Van Cortlandt Park Bridge

While New York City may have entered phase two reopening a few days ago, many traditional New York City summer activities are still off the table due to the COVID-19 Pandemic. Although you may not be able to visit a museum or dine-in at your favorite restaurant just yet, the city still has plenty to offer while we continue to practice social distancing.

In spite of its reputation as a concrete jungle, New York City is home to a great many parks. Many parks are large enough to go hiking in, making them a great destination for any weekend adventurer.

Compiled below is a list of ten great places to hike, all within the five boroughs!

1. Van Cortlandt Park, The Bronx

Van Cortlandt Park biking

A ride to the last stop of the 1 train will drop you off at Van Cortlandt Park, a 1,146 acre park that houses multiple playing fields, playgrounds, and a vast forest. The woods are navigable by not one, but five distinct hiking trails: the 1.5 mile Putnam Trail, the 1.1 mile Old Croton Aqueduct Trail, the 1.25 mile John Kieran Trail, the 1.5 mile John Muir Trail, and the 1.4 mile Cass Gallagher Nature Trail (more information is available on the NYC Parks website). During the fall, these trails are used by New York City schools to hold cross country meets. During the summer however, you can expect the trails to be much emptier. Maps of the park are offered at the Van Cortlandt Nature Center.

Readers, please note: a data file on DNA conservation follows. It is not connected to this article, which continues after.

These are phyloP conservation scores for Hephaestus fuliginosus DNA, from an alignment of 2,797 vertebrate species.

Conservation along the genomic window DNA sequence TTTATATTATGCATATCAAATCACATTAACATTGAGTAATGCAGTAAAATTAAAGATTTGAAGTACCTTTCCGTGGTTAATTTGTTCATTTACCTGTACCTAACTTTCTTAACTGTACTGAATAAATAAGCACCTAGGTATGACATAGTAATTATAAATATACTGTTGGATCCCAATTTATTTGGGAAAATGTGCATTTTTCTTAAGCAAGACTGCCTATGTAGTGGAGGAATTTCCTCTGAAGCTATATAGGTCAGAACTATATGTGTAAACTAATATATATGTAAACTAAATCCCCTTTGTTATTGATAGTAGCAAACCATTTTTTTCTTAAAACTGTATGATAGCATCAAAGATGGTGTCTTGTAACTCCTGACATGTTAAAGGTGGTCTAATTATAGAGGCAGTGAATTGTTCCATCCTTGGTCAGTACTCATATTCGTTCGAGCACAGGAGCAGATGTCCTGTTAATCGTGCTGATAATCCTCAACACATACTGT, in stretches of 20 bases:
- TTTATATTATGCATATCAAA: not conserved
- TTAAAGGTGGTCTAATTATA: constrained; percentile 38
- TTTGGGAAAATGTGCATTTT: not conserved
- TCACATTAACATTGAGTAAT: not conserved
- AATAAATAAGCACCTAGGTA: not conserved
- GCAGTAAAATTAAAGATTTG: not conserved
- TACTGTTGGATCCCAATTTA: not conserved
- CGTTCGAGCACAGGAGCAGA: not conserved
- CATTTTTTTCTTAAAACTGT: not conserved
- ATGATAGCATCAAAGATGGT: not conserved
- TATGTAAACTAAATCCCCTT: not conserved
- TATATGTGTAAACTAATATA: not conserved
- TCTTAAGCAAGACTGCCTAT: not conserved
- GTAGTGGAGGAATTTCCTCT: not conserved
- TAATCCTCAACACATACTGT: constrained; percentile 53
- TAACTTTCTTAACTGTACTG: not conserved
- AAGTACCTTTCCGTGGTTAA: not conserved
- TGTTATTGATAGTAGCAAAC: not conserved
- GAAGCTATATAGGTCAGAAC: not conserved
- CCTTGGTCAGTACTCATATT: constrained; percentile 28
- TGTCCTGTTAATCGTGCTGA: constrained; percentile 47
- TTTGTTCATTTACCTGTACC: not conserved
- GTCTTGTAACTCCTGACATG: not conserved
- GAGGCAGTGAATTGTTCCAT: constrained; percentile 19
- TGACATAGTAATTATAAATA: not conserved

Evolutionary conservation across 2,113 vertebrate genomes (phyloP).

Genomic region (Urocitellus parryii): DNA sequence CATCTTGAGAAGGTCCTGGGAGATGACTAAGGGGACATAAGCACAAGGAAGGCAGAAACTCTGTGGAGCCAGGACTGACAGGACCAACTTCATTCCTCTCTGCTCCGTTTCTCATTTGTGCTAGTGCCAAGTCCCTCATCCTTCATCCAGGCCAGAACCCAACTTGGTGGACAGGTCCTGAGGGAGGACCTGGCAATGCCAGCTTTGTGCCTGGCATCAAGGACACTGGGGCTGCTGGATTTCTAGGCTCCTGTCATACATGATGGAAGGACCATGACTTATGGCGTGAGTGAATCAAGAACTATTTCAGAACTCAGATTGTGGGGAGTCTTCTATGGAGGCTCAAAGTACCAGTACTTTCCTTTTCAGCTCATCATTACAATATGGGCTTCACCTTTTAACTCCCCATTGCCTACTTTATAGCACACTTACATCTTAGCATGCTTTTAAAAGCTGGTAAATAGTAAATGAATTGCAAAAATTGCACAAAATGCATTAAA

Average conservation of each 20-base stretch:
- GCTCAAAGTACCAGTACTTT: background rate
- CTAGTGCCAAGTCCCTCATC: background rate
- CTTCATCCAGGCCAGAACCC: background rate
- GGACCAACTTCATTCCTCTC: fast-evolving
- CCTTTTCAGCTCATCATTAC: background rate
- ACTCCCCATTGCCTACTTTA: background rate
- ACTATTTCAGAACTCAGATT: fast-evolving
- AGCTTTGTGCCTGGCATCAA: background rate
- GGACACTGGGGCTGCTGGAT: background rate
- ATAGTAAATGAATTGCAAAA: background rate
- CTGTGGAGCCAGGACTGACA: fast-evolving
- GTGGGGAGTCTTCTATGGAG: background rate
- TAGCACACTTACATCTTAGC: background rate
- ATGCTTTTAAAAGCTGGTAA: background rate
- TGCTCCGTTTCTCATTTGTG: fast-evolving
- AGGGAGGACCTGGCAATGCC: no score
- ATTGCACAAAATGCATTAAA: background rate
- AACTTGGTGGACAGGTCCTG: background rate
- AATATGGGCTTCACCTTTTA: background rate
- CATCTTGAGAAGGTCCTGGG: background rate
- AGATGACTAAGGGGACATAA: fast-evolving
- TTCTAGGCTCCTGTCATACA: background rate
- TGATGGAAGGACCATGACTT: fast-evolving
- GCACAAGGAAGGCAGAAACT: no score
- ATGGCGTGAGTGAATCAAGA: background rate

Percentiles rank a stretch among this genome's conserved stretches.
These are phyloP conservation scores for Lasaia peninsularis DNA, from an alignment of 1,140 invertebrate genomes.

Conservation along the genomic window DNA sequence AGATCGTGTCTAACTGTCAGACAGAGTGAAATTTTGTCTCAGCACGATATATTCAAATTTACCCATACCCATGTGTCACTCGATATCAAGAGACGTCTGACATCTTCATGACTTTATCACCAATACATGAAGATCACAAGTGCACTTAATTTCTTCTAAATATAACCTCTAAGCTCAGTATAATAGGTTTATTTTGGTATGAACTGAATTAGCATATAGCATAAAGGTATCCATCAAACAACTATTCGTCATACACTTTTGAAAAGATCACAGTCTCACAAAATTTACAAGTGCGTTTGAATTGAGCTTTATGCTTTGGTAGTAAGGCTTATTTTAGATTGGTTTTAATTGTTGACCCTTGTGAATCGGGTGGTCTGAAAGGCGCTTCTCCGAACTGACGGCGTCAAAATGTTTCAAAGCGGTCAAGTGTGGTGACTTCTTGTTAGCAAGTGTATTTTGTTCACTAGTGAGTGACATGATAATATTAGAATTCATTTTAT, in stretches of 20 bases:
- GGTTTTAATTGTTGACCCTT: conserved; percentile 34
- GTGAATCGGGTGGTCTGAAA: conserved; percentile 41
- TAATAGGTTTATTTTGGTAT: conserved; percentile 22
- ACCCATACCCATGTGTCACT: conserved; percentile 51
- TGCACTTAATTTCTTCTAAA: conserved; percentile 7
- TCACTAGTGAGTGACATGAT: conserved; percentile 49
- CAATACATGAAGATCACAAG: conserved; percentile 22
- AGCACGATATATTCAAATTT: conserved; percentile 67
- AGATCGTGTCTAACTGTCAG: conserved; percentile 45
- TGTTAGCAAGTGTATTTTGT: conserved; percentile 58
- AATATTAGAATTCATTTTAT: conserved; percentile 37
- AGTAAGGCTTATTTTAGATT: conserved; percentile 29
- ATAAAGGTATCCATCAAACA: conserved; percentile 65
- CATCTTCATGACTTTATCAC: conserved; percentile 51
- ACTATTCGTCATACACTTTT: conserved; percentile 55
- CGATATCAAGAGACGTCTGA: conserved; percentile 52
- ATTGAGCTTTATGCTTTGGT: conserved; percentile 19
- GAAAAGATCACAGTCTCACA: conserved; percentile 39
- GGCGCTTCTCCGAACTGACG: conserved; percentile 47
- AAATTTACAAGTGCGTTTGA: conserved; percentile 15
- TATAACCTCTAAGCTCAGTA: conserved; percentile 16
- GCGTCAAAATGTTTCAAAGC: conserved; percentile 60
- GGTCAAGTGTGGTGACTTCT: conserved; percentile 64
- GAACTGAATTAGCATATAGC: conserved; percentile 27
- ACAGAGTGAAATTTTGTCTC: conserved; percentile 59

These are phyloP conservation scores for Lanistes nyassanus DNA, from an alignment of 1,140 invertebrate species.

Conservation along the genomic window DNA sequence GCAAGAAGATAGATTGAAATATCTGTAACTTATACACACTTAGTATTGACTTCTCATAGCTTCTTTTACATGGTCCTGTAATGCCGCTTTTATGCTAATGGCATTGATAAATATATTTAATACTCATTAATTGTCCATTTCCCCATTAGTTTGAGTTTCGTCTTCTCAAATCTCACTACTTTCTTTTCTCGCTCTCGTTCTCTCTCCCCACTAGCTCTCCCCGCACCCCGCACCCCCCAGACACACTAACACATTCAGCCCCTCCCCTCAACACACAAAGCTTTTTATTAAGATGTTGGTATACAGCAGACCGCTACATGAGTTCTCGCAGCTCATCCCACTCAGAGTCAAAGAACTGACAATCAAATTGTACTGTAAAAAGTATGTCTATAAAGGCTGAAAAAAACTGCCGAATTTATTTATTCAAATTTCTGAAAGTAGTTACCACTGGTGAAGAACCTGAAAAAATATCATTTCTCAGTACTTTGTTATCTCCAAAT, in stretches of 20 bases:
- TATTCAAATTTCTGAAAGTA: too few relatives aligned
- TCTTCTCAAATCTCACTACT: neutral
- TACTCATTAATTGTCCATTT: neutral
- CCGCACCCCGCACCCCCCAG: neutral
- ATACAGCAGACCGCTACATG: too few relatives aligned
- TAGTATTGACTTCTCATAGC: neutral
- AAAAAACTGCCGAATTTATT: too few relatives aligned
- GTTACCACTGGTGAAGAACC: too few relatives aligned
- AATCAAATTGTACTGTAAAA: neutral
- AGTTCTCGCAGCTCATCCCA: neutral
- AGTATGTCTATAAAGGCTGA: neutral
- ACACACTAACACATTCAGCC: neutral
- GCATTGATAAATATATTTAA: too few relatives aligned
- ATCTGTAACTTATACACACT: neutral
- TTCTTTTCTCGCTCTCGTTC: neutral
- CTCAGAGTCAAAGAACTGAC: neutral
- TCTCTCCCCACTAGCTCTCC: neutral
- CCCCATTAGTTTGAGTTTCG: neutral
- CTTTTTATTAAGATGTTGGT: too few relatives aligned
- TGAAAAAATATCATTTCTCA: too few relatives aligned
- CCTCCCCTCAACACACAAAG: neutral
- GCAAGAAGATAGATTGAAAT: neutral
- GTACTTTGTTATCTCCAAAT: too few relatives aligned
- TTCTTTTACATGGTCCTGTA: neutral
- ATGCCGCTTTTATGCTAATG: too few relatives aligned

In addition to its trails, the park is also rich in history. It is the site of the 1778 Battle of Kingsbridge where Stockbridge Mohicans died fighting for the Patriots’ cause. Additionally, during the Revolutionary War, vaults in the Van Cortlandt burial ground were used to stash important New York City records for safekeeping. The park is also home to the Van Cortlandt House, the oldest house in the borough.

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